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The life of a Peace Corps Morocco agriculture volunteer

The life of a Peace Corps Morocco agriculture volunteer
17 Feb 2020 by Johnny Garces

(published November, 1999)

Cheryl Zainfeld

My home in the States is in the Sonoma Valley north of San Francisco; specifically the little town of Glen Ellen which is surrounded by vineyards.

Prior to Peace Corps, I worked for Macmillan Publishing which is based in NYC., but I was in their west coast division of marketing and advertising.

I decided that, at a certain point in my life, I would go into volunteer work and Peace Corps was the obvious first choice.

My one daughter, Sarah, is in a masters program at Mills College in Oakland, California. She is greatly looking forward to the day when her Mom will be happy to sit in a rocking chair on the porch and read or knit, rather than adventuring in a strange country halfway around the world.

For the past few months I have lived and worked among the Berber people in Ben Khlil in the Province of Khenifra. It is a little village of about thirty families at the base of the middle Atlas mountains south of the market town of Khenifra.

My dream in coming to Morocco was to work with rural women in helping them in some way toward self-empowerment and self-sufficiency. Just by seeing me live and work alone among them and provide for myself was a beginning. As time went by and I learned to communicate with them, I was able to learn possible ways of contributing to the community through my skills and previous experience.

Over and over again I heard from everyone how much they wanted to have a nedi in the community, where they could learn new skills like sewing and knitting while passing on their knowledge of weaving to those who hadn't been taught The carpets and capes and pillows which are woven on large hand hewn looms in each woman's home are incredibly beautiful. I immediately saw the potential of additional income for the families if their craft products could be marketed

I approached the director of the extension office about using an old school building where we could set up the looms, I approached a local NGO to donate an old Singer sewing machine, and I convinced three families to drag their old looms out of the rafters in the barns. We were off and running.

Fortunately, my Grandmother had a treadle sewing machine which I used to play on when I was a child, so I started giving sewing lessons. The first week, fifty women and girls came to sign up for the sewing lessons; on one machine! We went to the local souk and bought old sheets to use for material and, at the same time I bought raw wool for the first carpet (Digs is now the proud owner).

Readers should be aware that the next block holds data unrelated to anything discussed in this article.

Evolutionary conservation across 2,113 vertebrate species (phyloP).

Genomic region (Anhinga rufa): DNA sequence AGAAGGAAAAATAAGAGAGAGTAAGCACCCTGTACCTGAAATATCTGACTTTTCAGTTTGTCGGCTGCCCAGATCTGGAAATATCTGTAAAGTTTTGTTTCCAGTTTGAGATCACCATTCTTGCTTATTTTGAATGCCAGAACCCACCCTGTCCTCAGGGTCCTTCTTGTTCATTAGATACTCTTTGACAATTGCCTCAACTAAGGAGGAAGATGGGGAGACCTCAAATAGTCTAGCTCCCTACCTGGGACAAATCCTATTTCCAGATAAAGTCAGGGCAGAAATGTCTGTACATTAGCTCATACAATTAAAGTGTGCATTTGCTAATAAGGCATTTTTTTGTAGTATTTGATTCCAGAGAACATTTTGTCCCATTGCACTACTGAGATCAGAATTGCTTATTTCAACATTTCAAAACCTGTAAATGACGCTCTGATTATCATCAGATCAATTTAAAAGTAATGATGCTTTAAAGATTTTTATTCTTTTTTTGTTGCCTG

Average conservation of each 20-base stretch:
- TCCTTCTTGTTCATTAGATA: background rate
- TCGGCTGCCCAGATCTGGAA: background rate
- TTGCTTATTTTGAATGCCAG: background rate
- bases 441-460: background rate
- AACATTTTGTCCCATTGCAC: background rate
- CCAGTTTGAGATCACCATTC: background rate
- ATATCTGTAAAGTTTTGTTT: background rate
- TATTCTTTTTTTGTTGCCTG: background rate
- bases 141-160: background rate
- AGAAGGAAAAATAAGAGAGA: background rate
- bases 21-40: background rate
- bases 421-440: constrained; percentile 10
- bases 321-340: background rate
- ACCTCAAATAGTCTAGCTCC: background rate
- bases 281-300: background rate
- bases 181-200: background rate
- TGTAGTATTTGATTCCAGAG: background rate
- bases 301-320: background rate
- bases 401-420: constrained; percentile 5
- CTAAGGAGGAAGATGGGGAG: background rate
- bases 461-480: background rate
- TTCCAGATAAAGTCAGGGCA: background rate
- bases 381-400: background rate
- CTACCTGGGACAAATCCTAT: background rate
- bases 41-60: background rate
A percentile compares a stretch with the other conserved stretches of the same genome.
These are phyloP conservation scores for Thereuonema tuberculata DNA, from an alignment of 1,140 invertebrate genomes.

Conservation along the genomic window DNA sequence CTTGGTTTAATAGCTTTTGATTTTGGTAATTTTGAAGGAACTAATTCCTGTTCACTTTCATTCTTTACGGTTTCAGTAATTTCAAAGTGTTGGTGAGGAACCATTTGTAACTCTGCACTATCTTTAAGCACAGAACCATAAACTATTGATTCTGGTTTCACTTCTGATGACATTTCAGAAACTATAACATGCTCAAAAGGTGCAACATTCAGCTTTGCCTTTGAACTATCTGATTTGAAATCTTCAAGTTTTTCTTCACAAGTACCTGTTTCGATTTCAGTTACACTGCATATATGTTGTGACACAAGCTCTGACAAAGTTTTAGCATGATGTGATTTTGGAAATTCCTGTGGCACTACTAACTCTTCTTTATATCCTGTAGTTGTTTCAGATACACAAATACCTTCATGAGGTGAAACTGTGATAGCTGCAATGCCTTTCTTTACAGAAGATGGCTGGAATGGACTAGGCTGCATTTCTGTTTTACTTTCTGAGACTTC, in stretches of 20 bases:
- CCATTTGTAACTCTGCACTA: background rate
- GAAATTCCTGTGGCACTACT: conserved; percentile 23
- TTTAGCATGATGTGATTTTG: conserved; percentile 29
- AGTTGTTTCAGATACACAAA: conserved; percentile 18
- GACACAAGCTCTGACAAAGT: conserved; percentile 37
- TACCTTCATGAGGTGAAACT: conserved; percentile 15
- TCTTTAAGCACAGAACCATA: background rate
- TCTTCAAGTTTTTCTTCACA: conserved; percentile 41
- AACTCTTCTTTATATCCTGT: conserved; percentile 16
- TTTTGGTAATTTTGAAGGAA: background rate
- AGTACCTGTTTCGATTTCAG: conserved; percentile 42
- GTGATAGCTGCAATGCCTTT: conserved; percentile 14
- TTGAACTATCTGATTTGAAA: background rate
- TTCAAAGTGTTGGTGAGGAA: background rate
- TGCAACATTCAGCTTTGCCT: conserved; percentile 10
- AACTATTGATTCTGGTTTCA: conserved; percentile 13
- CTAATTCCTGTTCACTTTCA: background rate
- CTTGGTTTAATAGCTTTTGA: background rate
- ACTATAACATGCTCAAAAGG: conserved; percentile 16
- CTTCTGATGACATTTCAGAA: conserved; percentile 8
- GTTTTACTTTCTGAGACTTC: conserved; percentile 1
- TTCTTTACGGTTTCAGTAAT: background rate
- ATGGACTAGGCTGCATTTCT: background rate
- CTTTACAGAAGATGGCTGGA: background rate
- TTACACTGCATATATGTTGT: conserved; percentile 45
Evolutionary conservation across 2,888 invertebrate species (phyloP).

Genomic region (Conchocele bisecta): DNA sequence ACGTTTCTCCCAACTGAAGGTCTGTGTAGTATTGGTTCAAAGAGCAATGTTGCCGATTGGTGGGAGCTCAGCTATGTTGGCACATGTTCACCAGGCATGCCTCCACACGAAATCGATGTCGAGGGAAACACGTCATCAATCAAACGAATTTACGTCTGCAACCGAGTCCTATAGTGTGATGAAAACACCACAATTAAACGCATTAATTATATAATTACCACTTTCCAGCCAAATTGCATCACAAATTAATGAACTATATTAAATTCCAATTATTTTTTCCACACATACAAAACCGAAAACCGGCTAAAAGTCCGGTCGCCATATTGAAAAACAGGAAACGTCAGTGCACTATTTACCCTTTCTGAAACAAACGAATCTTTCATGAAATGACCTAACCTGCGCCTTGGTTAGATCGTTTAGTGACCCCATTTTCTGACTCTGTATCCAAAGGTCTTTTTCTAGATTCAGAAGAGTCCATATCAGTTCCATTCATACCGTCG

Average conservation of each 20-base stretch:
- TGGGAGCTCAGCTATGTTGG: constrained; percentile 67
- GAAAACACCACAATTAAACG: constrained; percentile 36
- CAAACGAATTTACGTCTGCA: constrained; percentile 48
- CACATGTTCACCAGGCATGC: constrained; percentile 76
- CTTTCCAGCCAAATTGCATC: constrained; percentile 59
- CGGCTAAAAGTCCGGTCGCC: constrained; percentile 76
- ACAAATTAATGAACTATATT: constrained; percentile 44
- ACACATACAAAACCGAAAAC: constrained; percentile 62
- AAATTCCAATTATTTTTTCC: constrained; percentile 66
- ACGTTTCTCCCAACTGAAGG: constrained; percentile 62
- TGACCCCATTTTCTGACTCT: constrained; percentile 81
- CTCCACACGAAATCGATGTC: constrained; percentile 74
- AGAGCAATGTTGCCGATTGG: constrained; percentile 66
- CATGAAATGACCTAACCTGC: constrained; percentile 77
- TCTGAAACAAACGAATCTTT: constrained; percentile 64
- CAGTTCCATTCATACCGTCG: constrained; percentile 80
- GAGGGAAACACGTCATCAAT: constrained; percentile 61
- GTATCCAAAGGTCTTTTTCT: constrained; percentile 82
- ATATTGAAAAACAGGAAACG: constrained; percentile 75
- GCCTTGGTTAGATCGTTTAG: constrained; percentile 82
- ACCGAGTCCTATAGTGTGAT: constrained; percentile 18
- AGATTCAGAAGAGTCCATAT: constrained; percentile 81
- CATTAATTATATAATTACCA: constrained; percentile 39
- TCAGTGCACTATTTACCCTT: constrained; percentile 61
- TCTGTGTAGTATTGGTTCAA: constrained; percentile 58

Throughout this process, I learned that the women didn't know how to sign their names or read Arabic script. I asked them if they would like to learn. Their response was an enthusiastic "yes". Someone suggested that we ask the local preschool teacher if she would be willing to volunteer some time after her classes to teach basic literacy at the neddi. The classes were scheduled each night before the evening meal.

There are now thirty women who can write their names when asked.

Of course, there were difficulties along the way, and still are; the cold in the winter, the polluted drinking water. The time when I returned from being in Rabat late at night, only to find that the little boys had stuffed debris in the lock on my front door so the key wouldn't work and I had to climb the wall and climb through a window to get in.

After that, I decided I needed to find a way to involve the boys of the community in the project, so I asked a neighbor to bring his mule and plow up the back yard to make a children's garden. The boys dragged in brush to fence the plot and found some old boards to make a gate to keep the sheep and chickens out I sent home for some seeds, which they proudly showed me how to plant. From then on, the little boys became working members of the neddi and would never think of harming it.

One day I noticed a young girl in the neddi looking longingly at my bike. I asked her if she would like to ride it and she said she didn't know how. The next thing I knew was running behind to hold her upright as she went hooping and shouting across the yard. That was the beginning of my bicycle riding lessons. My dream is to find someone to donate several used bikes to the neddi for the girls to ride.

Last summer, the new AG and PWEE volunteers were at my site for three weeks. It was so much fun for me to be able to share my community with all of them. They were all so completely supportive to me in my work there. They did demonstrations of tree plantings behind the neddi which were meant to grow into a pleasant hedge. Unfortunately, an unexpected rain storm caused a flash flood which sent three feet of rushing water into the garden. My bamboo chicken house (with my four pet chickens) and all the trees were washed away. Volunteers came to the rescue with there pants and skirts hitched up, wading through the red clay looking for the lost hens. Incredibly, they all survived and are alive and well today. Although, I threaten them each day with the tagine pot if they don't start giving me eggs.

As I go into my second year, I am overwhelmed with ideas. There are so many possibilities and so little time. In a few months time, I will be looking back on all of this as a memory. It is being one of the most enriching times of my life.

Peace Corps experience is a gift which Americans give to themselves.